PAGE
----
FOUR decades after her great-grandparents founded a Didcot bingo hall, Alex Foley has made it a full house by becoming the fourth generation of her family to work at the venue.

The Coronet Bingo Hall was founded in 1976 by Norma Carpenter, or Mrs C as she is known to customers, and is still going strong.

Now 16-year-old Alex has just started a Sunday morning job helping to clean up after Saturday nights.

She joins her uncle Laurie Carpenter, 38, her grandfather 63-year-old John Carpenter and 87-year old matriarch Mrs C in keeping the company going.

Alex, who is hoping to start working on the bar when she turns 18, said: "It's lush to be part of our family business that’s been going for 40 years.

"I started cleaning here to earn some money but it's nice to work with my family and keep the legacy going.”

Mrs C started the Coronet in Broadway with husband Bill Carpenter.

Bill, previously a director at famous record label EMI, died shortly after the business moved in to its current premises – an old cinema in Broadway – when he was 60.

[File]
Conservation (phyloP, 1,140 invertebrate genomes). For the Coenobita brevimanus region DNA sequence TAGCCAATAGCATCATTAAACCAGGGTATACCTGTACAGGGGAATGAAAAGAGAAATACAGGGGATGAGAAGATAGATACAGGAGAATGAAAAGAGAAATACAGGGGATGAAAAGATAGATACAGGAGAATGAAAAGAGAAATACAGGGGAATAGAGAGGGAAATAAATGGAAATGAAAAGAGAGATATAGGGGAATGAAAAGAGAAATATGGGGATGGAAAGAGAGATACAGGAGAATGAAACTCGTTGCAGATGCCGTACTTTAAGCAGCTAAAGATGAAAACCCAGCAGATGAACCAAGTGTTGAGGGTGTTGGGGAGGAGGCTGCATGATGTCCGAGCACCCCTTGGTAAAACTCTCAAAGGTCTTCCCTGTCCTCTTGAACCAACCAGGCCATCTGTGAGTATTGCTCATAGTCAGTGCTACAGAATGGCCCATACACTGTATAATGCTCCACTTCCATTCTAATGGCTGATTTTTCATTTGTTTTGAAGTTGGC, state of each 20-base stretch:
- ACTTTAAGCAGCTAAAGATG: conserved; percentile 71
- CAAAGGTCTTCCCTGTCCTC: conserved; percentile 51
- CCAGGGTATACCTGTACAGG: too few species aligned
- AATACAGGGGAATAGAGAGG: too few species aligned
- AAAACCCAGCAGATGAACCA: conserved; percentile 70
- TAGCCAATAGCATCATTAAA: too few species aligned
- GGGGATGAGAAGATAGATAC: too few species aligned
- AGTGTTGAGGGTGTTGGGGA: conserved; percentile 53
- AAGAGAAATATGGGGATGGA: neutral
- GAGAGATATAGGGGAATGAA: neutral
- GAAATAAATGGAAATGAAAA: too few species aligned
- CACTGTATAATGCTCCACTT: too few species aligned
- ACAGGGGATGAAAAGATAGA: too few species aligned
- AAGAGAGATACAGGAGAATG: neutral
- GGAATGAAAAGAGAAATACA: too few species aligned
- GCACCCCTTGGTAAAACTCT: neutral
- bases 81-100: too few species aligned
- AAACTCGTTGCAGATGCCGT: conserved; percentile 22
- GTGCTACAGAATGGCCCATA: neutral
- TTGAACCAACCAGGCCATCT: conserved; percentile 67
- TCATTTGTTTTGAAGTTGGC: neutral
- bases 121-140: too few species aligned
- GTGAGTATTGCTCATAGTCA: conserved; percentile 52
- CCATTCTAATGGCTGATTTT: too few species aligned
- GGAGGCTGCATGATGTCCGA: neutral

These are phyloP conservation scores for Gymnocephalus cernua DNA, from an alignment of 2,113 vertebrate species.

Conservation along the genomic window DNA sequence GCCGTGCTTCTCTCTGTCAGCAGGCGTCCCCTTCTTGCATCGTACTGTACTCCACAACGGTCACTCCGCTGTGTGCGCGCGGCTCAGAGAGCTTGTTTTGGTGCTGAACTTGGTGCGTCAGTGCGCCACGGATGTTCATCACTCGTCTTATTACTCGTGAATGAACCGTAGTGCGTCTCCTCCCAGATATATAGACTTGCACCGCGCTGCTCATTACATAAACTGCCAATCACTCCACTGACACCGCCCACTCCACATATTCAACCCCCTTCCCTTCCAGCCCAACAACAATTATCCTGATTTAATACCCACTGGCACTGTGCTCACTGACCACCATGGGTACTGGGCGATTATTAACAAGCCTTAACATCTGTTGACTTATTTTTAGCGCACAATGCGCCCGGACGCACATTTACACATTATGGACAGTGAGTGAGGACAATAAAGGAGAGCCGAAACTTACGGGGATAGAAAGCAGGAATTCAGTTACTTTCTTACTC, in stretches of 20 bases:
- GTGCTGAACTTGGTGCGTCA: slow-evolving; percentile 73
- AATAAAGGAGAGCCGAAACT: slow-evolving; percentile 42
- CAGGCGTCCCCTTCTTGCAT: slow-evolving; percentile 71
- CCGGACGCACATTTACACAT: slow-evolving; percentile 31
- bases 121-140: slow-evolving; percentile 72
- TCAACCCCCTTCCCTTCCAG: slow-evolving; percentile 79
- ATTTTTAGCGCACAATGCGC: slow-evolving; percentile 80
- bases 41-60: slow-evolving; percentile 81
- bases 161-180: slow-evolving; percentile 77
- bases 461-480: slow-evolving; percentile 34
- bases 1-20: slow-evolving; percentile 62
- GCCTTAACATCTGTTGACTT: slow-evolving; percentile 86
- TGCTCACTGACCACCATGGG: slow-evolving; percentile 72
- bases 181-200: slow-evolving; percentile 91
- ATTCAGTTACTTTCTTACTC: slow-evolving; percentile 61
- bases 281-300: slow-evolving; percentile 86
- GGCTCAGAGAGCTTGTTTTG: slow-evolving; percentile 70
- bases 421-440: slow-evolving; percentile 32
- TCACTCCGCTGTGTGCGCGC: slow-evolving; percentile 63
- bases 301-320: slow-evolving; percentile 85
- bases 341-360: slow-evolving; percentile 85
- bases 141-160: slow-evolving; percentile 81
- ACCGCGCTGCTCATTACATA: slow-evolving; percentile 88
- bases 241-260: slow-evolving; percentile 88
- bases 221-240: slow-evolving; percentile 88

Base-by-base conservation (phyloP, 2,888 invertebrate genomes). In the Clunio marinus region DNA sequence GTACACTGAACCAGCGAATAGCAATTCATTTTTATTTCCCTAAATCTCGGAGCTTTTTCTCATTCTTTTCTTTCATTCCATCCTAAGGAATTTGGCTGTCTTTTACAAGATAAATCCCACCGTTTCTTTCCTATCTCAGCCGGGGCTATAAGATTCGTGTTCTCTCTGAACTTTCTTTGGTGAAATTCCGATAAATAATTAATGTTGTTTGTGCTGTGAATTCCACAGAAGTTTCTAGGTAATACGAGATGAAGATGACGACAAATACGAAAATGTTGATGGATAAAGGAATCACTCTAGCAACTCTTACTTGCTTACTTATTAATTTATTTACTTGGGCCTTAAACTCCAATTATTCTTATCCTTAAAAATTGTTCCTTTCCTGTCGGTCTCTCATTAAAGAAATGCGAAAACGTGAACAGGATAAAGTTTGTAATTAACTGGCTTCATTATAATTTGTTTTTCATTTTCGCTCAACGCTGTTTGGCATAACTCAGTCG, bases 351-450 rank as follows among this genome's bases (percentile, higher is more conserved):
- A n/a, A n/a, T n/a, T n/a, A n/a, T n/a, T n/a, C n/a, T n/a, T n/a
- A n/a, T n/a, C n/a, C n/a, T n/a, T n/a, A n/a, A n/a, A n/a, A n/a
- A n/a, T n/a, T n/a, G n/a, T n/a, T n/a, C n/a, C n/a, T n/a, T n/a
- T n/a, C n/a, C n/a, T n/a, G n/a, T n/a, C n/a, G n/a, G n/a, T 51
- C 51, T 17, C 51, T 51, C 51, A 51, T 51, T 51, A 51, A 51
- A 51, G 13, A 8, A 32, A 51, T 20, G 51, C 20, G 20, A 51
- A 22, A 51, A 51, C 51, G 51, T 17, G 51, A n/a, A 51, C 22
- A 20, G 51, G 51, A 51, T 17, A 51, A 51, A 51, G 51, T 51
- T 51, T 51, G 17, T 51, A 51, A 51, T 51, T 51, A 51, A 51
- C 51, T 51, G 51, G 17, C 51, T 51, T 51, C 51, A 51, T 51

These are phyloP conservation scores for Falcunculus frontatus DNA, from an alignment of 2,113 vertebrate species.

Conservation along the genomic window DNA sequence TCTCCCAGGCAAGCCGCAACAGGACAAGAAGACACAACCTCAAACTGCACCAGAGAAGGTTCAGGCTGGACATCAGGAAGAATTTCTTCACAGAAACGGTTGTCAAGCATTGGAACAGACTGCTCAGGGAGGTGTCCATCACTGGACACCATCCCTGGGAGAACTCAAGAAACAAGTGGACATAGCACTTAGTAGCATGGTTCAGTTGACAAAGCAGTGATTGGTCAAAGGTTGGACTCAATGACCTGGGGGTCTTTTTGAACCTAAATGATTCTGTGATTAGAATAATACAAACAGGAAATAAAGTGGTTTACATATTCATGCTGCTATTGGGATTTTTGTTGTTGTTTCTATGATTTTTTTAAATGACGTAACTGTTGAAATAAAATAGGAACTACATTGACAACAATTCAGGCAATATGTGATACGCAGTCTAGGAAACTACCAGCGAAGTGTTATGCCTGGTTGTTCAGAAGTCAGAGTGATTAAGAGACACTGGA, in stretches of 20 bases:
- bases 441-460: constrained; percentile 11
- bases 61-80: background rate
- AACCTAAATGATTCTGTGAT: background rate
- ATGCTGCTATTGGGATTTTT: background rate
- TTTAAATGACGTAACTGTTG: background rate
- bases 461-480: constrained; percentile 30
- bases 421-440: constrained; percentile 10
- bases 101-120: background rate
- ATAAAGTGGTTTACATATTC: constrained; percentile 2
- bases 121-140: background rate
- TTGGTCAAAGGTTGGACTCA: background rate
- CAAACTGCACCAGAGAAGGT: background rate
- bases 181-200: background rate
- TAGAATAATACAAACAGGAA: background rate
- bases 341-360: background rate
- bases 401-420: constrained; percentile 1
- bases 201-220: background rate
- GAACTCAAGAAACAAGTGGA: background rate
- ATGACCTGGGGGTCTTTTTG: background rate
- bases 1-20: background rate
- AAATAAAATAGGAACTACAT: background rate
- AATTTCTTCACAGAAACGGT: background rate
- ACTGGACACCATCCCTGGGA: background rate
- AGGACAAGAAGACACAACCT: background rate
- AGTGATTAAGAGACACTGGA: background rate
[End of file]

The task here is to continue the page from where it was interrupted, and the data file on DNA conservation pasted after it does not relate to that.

Mrs C said nobody thought the hall would carry on after that but she kept it going, drawing on her family's long background in the entertainment industry.

She said: "It's not really our club at all, it belongs to everyone.

"It is a bit unique. You get the larger clubs but they probably do not know the people as I know them.

"I've now got two girls working for me whose mothers also worked for me and a few of the staff have been here for the full 40 years.

"Sometimes people say to me 'you are our royal family' and I do feel a bit like the queen mum.

"One birthday I had 207 cards.

"Everyone thinks I am going to live forever."

Laurie Carpenter, who also started working at the Coronet at 16, said: "I think you could say we're truly a family-run business.

"The customers really like it, they feel like part of the family.

"We can sometimes have three generations of the same family coming in to play together as well."